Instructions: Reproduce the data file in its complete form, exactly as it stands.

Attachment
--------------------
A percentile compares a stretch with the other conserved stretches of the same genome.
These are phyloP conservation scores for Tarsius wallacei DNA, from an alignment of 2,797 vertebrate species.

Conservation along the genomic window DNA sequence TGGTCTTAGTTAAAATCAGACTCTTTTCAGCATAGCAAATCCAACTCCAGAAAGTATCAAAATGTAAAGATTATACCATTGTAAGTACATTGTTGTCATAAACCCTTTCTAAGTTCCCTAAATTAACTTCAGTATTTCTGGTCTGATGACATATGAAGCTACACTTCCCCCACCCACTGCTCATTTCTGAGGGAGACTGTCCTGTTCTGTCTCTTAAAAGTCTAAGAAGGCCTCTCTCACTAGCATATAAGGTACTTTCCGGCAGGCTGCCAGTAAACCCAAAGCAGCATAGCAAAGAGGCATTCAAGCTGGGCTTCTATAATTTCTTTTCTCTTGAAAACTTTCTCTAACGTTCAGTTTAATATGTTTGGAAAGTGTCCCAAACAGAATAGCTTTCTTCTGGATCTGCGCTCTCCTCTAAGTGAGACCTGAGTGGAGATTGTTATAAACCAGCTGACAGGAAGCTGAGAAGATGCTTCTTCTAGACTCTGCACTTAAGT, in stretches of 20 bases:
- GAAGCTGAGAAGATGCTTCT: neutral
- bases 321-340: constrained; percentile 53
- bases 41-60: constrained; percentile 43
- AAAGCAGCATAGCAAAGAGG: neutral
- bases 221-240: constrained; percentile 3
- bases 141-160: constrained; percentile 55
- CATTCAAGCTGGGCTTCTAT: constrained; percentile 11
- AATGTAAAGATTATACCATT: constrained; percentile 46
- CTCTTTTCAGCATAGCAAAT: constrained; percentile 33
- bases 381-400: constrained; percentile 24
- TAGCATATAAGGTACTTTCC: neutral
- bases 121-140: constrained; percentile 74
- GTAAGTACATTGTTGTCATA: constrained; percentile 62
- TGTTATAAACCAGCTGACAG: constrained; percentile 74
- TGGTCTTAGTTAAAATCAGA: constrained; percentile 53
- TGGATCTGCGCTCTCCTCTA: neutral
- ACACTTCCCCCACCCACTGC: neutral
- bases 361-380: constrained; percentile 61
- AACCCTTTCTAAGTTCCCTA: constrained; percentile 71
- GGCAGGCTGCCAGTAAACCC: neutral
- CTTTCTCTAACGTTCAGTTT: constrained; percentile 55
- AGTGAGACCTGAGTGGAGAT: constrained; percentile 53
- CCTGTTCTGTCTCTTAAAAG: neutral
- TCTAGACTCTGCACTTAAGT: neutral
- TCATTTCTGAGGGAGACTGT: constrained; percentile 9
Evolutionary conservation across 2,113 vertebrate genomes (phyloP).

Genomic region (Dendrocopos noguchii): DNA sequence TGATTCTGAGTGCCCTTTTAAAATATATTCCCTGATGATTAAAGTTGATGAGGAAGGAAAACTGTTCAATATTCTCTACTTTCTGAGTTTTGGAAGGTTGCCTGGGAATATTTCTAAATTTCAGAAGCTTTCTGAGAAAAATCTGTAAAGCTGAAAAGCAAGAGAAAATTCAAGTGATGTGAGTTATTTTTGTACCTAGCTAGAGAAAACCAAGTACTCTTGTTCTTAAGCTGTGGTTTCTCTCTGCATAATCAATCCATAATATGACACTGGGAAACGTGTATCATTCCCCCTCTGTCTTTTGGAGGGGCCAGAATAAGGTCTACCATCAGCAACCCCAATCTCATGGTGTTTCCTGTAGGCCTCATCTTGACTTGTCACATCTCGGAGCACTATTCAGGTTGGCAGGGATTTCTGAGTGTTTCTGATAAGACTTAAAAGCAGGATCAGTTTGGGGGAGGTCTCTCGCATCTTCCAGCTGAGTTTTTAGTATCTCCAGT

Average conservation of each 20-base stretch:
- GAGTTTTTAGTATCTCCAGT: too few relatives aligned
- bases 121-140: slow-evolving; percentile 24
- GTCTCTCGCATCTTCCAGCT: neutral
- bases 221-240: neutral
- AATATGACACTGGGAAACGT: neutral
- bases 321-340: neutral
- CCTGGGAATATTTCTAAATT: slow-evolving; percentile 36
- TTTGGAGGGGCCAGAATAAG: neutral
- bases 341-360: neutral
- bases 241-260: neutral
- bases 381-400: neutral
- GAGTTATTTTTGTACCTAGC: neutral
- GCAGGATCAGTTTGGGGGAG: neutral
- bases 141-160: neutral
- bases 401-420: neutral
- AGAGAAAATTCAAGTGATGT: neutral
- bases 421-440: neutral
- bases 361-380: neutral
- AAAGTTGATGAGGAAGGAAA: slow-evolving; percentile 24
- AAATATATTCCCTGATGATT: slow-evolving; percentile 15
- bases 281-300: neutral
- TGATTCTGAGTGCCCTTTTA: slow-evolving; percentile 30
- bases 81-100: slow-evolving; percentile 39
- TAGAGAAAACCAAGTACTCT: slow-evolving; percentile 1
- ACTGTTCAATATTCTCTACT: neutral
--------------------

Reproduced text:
A percentile compares a stretch with the other conserved stretches of the same genome.
These are phyloP conservation scores for Tarsius wallacei DNA, from an alignment of 2,797 vertebrate species.

Conservation along the genomic window DNA sequence TGGTCTTAGTTAAAATCAGACTCTTTTCAGCATAGCAAATCCAACTCCAGAAAGTATCAAAATGTAAAGATTATACCATTGTAAGTACATTGTTGTCATAAACCCTTTCTAAGTTCCCTAAATTAACTTCAGTATTTCTGGTCTGATGACATATGAAGCTACACTTCCCCCACCCACTGCTCATTTCTGAGGGAGACTGTCCTGTTCTGTCTCTTAAAAGTCTAAGAAGGCCTCTCTCACTAGCATATAAGGTACTTTCCGGCAGGCTGCCAGTAAACCCAAAGCAGCATAGCAAAGAGGCATTCAAGCTGGGCTTCTATAATTTCTTTTCTCTTGAAAACTTTCTCTAACGTTCAGTTTAATATGTTTGGAAAGTGTCCCAAACAGAATAGCTTTCTTCTGGATCTGCGCTCTCCTCTAAGTGAGACCTGAGTGGAGATTGTTATAAACCAGCTGACAGGAAGCTGAGAAGATGCTTCTTCTAGACTCTGCACTTAAGT, in stretches of 20 bases:
- GAAGCTGAGAAGATGCTTCT: neutral
- bases 321-340: constrained; percentile 53
- bases 41-60: constrained; percentile 43
- AAAGCAGCATAGCAAAGAGG: neutral
- bases 221-240: constrained; percentile 3
- bases 141-160: constrained; percentile 55
- CATTCAAGCTGGGCTTCTAT: constrained; percentile 11
- AATGTAAAGATTATACCATT: constrained; percentile 46
- CTCTTTTCAGCATAGCAAAT: constrained; percentile 33
- bases 381-400: constrained; percentile 24
- TAGCATATAAGGTACTTTCC: neutral
- bases 121-140: constrained; percentile 74
- GTAAGTACATTGTTGTCATA: constrained; percentile 62
- TGTTATAAACCAGCTGACAG: constrained; percentile 74
- TGGTCTTAGTTAAAATCAGA: constrained; percentile 53
- TGGATCTGCGCTCTCCTCTA: neutral
- ACACTTCCCCCACCCACTGC: neutral
- bases 361-380: constrained; percentile 61
- AACCCTTTCTAAGTTCCCTA: constrained; percentile 71
- GGCAGGCTGCCAGTAAACCC: neutral
- CTTTCTCTAACGTTCAGTTT: constrained; percentile 55
- AGTGAGACCTGAGTGGAGAT: constrained; percentile 53
- CCTGTTCTGTCTCTTAAAAG: neutral
- TCTAGACTCTGCACTTAAGT: neutral
- TCATTTCTGAGGGAGACTGT: constrained; percentile 9
Evolutionary conservation across 2,113 vertebrate genomes (phyloP).

Genomic region (Dendrocopos noguchii): DNA sequence TGATTCTGAGTGCCCTTTTAAAATATATTCCCTGATGATTAAAGTTGATGAGGAAGGAAAACTGTTCAATATTCTCTACTTTCTGAGTTTTGGAAGGTTGCCTGGGAATATTTCTAAATTTCAGAAGCTTTCTGAGAAAAATCTGTAAAGCTGAAAAGCAAGAGAAAATTCAAGTGATGTGAGTTATTTTTGTACCTAGCTAGAGAAAACCAAGTACTCTTGTTCTTAAGCTGTGGTTTCTCTCTGCATAATCAATCCATAATATGACACTGGGAAACGTGTATCATTCCCCCTCTGTCTTTTGGAGGGGCCAGAATAAGGTCTACCATCAGCAACCCCAATCTCATGGTGTTTCCTGTAGGCCTCATCTTGACTTGTCACATCTCGGAGCACTATTCAGGTTGGCAGGGATTTCTGAGTGTTTCTGATAAGACTTAAAAGCAGGATCAGTTTGGGGGAGGTCTCTCGCATCTTCCAGCTGAGTTTTTAGTATCTCCAGT

Average conservation of each 20-base stretch:
- GAGTTTTTAGTATCTCCAGT: too few relatives aligned
- bases 121-140: slow-evolving; percentile 24
- GTCTCTCGCATCTTCCAGCT: neutral
- bases 221-240: neutral
- AATATGACACTGGGAAACGT: neutral
- bases 321-340: neutral
- CCTGGGAATATTTCTAAATT: slow-evolving; percentile 36
- TTTGGAGGGGCCAGAATAAG: neutral
- bases 341-360: neutral
- bases 241-260: neutral
- bases 381-400: neutral
- GAGTTATTTTTGTACCTAGC: neutral
- GCAGGATCAGTTTGGGGGAG: neutral
- bases 141-160: neutral
- bases 401-420: neutral
- AGAGAAAATTCAAGTGATGT: neutral
- bases 421-440: neutral
- bases 361-380: neutral
- AAAGTTGATGAGGAAGGAAA: slow-evolving; percentile 24
- AAATATATTCCCTGATGATT: slow-evolving; percentile 15
- bases 281-300: neutral
- TGATTCTGAGTGCCCTTTTA: slow-evolving; percentile 30
- bases 81-100: slow-evolving; percentile 39
- TAGAGAAAACCAAGTACTCT: slow-evolving; percentile 1
- ACTGTTCAATATTCTCTACT: neutral